Back to Journals » Journal of Pain Research » Volume 2

Long-term outcomes of anthroposophic therapy for chronic low back pain: A two-year follow-up analysis

Authors Hamre H, Witt CM, Kienle GS, Glockmann A, Ziegler R, Willich SN, Kiene H

Published 25 June 2009 Volume 2009:2 Pages 75—85

DOI https://doi.org/10.2147/JPR.S5922

Review by Single-blind

Peer reviewer comments 3


Harald J Hamre1, Claudia M Witt2, Gunver S Kienle1, Anja Glockmann1, Renatus Ziegler3, Stefan N Willich2,  Helmut Kiene1

1Institute for Applied Epistemology and Medical Methodology, Freiburg, Germany; 2Institute of Social Medicine, Epidemiology, and Health Economics,  Charité University Medical Center, Berlin, Germany; 3Society for Cancer Research, Arlesheim, Switzerland

Background: Anthroposophic treatment for chronic low back pain (LBP) includes special artistic and physical therapies and special medications. In a previously published prospective cohort study, anthroposophic treatment for chronic LBP was associated with improvements of pain, back function, and quality of life at 12-month follow-up. These improvements were at least comparable to improvements in a control group receiving conventional care. We conducted a two-year follow-up analysis of the anthroposophic therapy group with a larger sample size.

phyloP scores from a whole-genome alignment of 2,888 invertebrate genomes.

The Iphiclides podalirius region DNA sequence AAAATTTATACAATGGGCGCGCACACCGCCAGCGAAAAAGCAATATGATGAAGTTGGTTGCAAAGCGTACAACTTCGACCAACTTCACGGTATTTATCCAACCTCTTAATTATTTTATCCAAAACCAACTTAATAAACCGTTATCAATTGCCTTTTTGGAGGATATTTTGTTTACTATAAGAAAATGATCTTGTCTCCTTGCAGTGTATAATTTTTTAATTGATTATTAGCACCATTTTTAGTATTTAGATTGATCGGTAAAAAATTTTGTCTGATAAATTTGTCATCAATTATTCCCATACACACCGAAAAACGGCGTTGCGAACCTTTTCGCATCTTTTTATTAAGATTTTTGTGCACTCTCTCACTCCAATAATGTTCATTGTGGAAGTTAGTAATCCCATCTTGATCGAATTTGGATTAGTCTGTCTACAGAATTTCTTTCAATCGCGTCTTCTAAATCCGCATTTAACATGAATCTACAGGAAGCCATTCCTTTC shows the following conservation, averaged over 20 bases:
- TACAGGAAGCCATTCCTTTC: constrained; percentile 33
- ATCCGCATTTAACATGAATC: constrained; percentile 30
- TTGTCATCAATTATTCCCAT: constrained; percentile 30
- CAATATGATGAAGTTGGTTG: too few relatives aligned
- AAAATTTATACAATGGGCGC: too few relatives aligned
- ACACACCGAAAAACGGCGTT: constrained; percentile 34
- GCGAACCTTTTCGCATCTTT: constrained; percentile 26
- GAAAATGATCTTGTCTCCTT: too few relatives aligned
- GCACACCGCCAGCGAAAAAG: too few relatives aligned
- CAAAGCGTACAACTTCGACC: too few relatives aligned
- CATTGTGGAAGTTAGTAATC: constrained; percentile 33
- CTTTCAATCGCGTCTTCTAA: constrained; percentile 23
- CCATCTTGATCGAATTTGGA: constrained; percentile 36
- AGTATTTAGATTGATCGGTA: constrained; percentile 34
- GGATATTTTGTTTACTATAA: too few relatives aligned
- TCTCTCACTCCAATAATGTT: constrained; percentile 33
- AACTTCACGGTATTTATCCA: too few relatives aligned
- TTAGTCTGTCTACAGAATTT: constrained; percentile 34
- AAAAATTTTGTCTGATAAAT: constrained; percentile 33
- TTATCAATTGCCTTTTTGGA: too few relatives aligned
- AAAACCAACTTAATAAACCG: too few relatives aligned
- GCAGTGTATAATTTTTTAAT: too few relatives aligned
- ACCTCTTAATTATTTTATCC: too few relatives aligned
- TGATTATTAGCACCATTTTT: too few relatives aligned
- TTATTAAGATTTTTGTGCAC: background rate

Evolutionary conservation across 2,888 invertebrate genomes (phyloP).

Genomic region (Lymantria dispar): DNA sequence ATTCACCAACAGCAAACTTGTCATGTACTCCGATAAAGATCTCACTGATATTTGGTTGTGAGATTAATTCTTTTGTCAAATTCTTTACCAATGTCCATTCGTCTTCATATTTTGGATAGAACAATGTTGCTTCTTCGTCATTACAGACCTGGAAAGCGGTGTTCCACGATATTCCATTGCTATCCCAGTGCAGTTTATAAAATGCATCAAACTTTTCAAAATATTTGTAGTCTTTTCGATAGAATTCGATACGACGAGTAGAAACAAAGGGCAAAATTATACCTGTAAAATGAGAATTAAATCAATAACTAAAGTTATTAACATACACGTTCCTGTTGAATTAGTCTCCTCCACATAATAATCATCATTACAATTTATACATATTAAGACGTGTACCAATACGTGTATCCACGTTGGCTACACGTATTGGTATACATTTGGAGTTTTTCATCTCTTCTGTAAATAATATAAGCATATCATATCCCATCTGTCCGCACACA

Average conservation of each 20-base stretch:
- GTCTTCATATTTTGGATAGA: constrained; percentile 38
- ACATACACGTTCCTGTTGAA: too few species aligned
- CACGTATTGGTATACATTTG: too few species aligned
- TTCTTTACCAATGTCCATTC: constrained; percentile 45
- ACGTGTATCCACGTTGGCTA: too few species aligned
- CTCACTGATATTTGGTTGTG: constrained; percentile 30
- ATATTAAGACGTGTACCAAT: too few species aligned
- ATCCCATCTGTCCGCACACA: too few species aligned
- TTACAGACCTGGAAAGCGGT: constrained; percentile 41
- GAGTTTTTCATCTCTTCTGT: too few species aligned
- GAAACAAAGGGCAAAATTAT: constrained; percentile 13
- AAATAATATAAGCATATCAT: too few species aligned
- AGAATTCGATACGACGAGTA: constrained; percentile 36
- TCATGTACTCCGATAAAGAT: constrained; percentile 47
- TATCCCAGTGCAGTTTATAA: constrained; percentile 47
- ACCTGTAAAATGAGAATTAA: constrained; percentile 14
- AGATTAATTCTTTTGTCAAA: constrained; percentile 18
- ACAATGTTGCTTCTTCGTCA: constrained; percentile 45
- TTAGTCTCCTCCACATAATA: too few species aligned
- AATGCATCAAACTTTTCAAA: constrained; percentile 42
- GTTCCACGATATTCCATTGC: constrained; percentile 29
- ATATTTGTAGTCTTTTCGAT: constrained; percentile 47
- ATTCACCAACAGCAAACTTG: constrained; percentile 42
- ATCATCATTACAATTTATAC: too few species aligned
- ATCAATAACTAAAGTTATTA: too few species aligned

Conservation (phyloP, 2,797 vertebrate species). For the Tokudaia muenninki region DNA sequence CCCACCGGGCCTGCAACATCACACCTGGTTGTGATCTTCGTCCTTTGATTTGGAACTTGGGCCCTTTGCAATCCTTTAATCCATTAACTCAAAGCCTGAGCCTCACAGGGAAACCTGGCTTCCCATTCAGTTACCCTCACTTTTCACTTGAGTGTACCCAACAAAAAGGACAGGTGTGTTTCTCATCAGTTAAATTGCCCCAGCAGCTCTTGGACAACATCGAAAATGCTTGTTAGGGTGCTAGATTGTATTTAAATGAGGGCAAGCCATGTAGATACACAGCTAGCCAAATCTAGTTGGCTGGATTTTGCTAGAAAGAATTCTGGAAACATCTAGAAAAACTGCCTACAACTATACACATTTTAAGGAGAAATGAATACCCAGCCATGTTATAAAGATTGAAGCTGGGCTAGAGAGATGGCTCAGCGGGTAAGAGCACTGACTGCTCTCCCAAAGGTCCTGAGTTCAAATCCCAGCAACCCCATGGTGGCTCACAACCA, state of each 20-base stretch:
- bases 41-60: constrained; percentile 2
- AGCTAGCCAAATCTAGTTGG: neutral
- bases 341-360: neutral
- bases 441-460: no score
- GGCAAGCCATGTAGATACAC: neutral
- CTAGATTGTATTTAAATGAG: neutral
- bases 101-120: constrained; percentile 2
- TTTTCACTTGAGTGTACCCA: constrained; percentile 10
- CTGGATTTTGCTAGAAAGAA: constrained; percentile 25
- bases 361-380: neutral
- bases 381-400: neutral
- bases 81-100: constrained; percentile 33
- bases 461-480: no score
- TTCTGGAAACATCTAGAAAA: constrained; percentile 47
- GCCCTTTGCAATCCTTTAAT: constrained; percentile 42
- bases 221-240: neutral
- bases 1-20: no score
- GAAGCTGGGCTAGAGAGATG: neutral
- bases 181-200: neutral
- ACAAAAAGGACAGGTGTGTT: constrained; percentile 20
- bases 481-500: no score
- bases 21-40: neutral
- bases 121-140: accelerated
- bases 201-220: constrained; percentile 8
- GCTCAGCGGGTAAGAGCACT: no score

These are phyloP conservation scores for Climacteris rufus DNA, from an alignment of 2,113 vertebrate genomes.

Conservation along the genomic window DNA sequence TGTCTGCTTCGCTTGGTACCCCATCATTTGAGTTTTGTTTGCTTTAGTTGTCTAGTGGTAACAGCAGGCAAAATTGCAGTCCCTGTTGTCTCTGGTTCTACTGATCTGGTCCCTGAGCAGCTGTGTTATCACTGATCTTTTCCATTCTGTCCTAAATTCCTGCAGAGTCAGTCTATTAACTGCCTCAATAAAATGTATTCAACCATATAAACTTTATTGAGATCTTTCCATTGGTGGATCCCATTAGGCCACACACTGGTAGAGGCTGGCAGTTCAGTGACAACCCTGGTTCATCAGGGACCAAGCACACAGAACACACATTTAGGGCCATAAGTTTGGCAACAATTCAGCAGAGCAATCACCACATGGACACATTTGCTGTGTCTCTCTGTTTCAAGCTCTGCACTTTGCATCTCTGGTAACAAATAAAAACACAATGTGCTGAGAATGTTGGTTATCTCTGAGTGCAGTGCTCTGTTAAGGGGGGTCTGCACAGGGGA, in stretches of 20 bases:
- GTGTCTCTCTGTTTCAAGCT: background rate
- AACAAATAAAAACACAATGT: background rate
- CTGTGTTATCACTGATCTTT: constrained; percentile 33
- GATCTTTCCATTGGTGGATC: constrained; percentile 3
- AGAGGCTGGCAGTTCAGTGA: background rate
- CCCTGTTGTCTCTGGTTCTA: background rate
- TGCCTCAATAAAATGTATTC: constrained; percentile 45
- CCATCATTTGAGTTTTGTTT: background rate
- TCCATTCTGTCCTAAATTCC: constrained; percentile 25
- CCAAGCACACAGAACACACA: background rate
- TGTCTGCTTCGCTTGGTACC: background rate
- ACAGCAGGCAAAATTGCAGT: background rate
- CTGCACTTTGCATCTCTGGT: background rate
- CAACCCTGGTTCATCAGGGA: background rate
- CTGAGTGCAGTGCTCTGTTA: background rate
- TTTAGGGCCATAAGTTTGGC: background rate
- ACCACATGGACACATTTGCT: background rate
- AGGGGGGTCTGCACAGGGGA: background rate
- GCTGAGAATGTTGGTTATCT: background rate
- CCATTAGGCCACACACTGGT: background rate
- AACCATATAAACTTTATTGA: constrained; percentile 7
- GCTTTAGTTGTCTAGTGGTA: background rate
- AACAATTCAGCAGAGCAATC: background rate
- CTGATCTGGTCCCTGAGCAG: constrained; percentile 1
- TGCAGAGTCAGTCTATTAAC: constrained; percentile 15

Methods: Seventy-five consecutive adult outpatients in Germany, starting anthroposophic treatment for discogenic or non-specific LBP of ≥6 weeks’ duration participated in a prospective cohort study. Main outcomes were Hanover Functional Ability Questionnaire (HFAQ; 0–100), LBP Rating Scale Pain Score (LBPRS; 0–100), Symptom Score (0–10), and SF-36 after 24 months.

Results: Eighty-five percent of patients were women. Mean age was 49.0 years. From baseline to 24-month follow-up all outcomes improved significantly; average improvements were: HFAQ 11.1 points (95% confidence interval [CI]: 5.5–16.6; p < 0.001), LBPRS 8.7 (95% CI: 4.4–13.0; p < 0.001), Symptom Score 2.0 (95% CI: 1.3–2.8; p < 0.001), SF-36 Physical Component Summary 6.0 (95% CI: 2.9–9.1; p < 0.001), and SF-36 Mental Component Summary 4.0 (95% CI: 1.1–6.8; p = 0.007).

Conclusion: Patients with chronic LBP receiving anthroposophic treatment had sustained improvements of symptoms, back function, and quality of life, suggesting that larger multicenter rigorous studies may be worthwhile.

Keywords: anthroposophy, drug therapy, eurythmy therapy, low back pain, follow-up studies

Creative Commons License This work is published and licensed by Dove Medical Press Limited. The full terms of this license are available at https://www.dovepress.com/terms.php and incorporate the Creative Commons Attribution - Non Commercial (unported, v3.0) License. By accessing the work you hereby accept the Terms. Non-commercial uses of the work are permitted without any further permission from Dove Medical Press Limited, provided the work is properly attributed. For permission for commercial use of this work, please see paragraphs 4.2 and 5 of our Terms.

Download Article [PDF]